Henry Ford, the son of farmer, was born in Greenfield, Michigan on 30th July, 1863. He left school at 15 to work on his father's farm but in 1879 he moved to Detroit where he became an apprentice in a machine shop. To help him survive on his low wages he spent his evenings repairing clocks and watches.
Ford returned to Greenfield after his father gave him 40 acres to start his own farm. He disliked farming and spent much of the time trying to build a steam road carriage and a farm locomotive. Unable to settle at Greenfield, Ford returned to Detroit to work as an engineer for the Edison Illuminating Company.
During this period Ford read an article in the World of Science about how the German engineer, Nicholas Otto, had built a internal combustion engine. Ford now spent his spare time trying to build a petrol-driven motor car. His first car, finished in 1896, was built in a little brick shed in his garden. Driven by a two-cylinder, four-cycle motor, it was mounted on bicycle wheels. Named the Thin Lizzie, the car had no reverse gear or brakes.
By August, 1899, Ford had raised enough money to start his own company. His first group of investors withdrew after Ford had spent $86,000 without producing a car that could be sold. Eventually he produced a car that appeared at the Grosse Pointe Blue Ribbon track at Detroit. Its performance helped him to sell 6,000 $10 dollar shares in his new company.
This also ended in failure and in June, 1903, he found twelve more people willing to invest a total of $28,000 in another motor company. Ford now began production of the Model A car. The car sold well and the company flourished and by 1907 the profits reached $1,100,000. In 1909 Ford took the decision to manufacture only one type of car, the Model T.
Initially it took 14 hours to assemble a Model T car. By improving his mass production methods, Ford reduced this to 1 hour 33 minutes. This lowered the overall cost of each car and enabled Ford to undercut the price of other cars on the market. Between 1908 and 1916 the selling price of the Model T fell from $1,000 to $360.
On the outbreak of the First World War in Europe, Ford soon made it clear he opposed the war and supported the decision of the Woman's Peace Party to organize a peace conference in Holland. After the conference Ford was contacted by America's three leading anti-war campaigners, Jane Addams, Oswald Garrison Villard, and Paul Kellogg. They suggested that Ford should sponsor an international conference in Stockholm to discuss ways that the conflict could be brought to an end.
Ford came up with the idea of sending a boat of pacifists to Europe to see if they could negotiate an agreement that would end the war. He chartered the ship Oskar II, and it sailed from Hoboken, New Jersey on 4th December, 1915. The Ford Peace Ship reached Stockholm in January, 1916, and a conference was organized with representatives from Denmark, Holland, Norway, Sweden and the United States. However, unable to persuade representatives from the warring nations to take part, the conference was unable to negotiate an Armistice.
After the war Ford became increasingly interested in politics. He joined the Democratic Party and in 1918 was narrowly defeated when he failed to win a seat in the U.S. Senate.
In the 1920s the Ford Motor Company continued to grow rapidly. In 1925 Ford was producing 10,000 cars every 24 hours. This was 60 per cent of America's total output of cars. However, his decision not to bring out new models allowed other companies to challenge his dominance. By 1927 Ford had sold over 15,000,000 Model T cars. However, sales were on the decline and the General Motors's Chevrolet was the current best-selling car.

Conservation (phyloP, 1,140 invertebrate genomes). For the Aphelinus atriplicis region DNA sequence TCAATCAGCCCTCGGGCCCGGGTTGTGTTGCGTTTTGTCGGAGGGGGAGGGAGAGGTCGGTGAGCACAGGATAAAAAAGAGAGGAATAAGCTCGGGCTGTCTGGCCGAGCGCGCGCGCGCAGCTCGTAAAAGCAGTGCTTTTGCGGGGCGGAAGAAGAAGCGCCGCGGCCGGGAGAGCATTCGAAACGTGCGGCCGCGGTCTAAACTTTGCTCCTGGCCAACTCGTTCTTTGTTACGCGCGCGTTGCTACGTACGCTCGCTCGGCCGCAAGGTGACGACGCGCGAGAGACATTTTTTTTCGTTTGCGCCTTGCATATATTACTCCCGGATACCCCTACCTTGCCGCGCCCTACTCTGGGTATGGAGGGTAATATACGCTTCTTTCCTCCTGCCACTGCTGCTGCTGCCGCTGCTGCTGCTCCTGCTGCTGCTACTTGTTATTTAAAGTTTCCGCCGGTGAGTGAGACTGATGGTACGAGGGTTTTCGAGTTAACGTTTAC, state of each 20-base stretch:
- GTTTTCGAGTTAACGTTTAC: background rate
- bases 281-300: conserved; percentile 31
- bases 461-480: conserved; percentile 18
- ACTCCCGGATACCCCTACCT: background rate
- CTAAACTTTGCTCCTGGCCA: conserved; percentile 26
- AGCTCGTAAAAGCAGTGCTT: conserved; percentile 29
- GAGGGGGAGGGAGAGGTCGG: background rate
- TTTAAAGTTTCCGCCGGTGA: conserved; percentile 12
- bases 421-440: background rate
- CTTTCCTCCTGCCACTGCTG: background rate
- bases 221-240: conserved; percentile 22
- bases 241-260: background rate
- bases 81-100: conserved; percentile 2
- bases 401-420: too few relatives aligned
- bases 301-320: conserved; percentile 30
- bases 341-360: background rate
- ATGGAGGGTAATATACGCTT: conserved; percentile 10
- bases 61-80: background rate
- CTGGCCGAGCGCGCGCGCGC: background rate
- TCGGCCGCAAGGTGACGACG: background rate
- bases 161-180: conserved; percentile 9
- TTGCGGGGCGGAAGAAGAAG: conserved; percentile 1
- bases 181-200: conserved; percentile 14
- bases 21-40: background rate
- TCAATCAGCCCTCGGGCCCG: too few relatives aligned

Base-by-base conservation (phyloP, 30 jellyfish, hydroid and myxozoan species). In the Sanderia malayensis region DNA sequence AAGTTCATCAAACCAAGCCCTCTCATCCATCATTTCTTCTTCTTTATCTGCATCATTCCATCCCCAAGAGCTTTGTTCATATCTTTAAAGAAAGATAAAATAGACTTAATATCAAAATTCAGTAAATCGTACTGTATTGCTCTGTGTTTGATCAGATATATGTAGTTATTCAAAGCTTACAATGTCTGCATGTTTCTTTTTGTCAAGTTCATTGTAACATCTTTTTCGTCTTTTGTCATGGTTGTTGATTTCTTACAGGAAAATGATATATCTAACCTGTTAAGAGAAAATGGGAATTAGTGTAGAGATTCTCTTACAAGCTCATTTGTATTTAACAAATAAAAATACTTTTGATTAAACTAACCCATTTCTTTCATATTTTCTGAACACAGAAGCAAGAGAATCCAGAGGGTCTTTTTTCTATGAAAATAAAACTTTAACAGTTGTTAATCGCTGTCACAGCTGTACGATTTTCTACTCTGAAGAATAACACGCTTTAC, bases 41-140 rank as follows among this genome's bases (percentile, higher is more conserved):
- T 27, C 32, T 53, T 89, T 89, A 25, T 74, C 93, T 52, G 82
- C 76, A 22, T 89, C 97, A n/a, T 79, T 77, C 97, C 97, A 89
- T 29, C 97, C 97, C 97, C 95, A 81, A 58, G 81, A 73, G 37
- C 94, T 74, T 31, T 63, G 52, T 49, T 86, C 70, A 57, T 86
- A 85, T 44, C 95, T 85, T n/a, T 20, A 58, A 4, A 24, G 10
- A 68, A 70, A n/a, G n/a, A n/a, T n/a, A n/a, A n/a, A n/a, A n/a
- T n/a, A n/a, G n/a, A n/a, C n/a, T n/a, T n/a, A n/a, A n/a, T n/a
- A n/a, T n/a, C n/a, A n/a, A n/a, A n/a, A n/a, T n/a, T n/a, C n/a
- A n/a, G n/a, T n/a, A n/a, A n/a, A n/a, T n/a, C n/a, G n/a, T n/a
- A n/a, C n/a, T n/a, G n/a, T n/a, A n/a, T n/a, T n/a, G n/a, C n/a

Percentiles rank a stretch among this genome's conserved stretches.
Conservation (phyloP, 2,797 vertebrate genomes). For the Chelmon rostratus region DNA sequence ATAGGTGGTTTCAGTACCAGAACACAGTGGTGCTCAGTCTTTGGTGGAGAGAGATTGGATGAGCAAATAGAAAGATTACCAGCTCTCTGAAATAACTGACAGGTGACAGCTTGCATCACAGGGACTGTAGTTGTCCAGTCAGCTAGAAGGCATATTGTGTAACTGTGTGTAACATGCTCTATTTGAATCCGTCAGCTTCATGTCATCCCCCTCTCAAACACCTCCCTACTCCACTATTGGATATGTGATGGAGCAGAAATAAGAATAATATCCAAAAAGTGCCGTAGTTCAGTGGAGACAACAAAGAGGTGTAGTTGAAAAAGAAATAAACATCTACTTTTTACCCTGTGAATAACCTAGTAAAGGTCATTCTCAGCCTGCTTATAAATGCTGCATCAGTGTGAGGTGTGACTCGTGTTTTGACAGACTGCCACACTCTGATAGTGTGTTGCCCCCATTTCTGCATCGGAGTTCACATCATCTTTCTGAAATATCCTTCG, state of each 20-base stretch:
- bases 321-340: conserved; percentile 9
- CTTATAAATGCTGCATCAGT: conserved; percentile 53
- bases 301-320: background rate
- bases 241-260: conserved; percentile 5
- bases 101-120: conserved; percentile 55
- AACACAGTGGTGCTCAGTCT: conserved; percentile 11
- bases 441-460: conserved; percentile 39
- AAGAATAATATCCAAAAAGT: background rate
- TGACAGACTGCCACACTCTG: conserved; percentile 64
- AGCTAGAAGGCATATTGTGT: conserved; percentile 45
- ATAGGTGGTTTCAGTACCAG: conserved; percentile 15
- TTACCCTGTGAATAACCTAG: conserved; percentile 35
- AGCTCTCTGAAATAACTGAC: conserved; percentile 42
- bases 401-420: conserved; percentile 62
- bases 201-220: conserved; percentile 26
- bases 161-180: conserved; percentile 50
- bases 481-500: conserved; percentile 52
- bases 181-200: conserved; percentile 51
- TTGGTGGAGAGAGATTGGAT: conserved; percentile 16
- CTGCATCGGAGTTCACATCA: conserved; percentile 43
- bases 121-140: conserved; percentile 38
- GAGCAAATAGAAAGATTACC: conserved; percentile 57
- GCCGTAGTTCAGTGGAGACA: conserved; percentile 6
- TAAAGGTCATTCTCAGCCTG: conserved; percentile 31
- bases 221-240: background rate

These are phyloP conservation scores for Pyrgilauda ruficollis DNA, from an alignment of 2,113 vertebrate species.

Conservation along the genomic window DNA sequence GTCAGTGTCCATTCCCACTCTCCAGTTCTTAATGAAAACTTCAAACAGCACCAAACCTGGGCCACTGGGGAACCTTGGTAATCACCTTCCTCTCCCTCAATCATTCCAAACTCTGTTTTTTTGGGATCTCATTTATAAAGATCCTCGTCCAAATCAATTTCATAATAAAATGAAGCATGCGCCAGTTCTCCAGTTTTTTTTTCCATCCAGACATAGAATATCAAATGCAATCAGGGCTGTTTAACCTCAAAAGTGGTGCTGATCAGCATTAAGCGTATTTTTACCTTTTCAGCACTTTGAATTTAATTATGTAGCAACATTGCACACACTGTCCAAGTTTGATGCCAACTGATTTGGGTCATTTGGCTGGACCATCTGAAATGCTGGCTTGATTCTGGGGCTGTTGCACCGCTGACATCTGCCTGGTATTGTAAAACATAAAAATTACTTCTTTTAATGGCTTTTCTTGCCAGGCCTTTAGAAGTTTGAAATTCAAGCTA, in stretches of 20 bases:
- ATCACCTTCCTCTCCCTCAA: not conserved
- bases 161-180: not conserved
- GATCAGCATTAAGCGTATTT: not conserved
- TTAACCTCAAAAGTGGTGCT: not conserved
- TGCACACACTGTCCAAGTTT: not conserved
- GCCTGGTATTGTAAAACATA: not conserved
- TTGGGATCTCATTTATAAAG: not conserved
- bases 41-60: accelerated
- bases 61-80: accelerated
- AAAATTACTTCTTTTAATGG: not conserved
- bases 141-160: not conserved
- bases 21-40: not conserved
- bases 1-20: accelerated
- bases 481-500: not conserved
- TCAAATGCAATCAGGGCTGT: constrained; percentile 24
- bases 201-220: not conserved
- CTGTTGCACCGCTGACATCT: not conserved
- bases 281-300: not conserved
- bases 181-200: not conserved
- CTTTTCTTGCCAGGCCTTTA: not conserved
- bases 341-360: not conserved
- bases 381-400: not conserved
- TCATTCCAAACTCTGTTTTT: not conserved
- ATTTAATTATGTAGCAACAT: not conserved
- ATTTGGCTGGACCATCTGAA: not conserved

Ford had a stroke in 1938 but returned to run the company after his son, Edsel Ford, died in 1943. Although initially an opponent of the USA becoming involved in the Second World War, after Pearl Harbour, Ford turned over his vast production resources to his country. For example, the Ford plant at Willow Run produced over 8,000 Liberator bombers during the war. Henry Ford died on 7th April, 1947.
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Henry Ford drives out his 20 millionth car on 24th April 1931.
(1) Henry Ford, Forum Magazine (October, 1928)
It has been asserted that machine production kills the creative ability of the craftsman. This is not true. The machine demands that man be its master; it compels mastery more than the old methods did. The number of skilled craftsmen in proportion to the working population has greatly increased under the conditions brought about by the machine. They get better wages and more leisure in which to exercise their creative faculties.
There are two ways of making money - one at the expense of others, the other by service to others. The first method does not "make" money, does not create anything; it only "gets" money - and does not always succeed in that. In the last analysis, the so-called gainer loses. The second way pays twice - to maker and user, to seller and buyer. It receives by creating, and receives only a just share, because no one is entitled to all. Nature and humanity supply too many necessary partners for that. True riches make wealthier the country as a whole.
Most people will spend more time and energy in going around problems than in trying to solve them. A problem is a challenge to your intelligence. Problems are only problems until they are solved, and the solution confers a reward upon the solver. Instead of avoiding problems, we should welcome them and through right thinking make them pay us profits. The discerning youth will spend his time learning direct methods, learning how to make his brain and hand work in harmony with each other so that the problem in hand may be solved in the simplest, most direct way that he knows.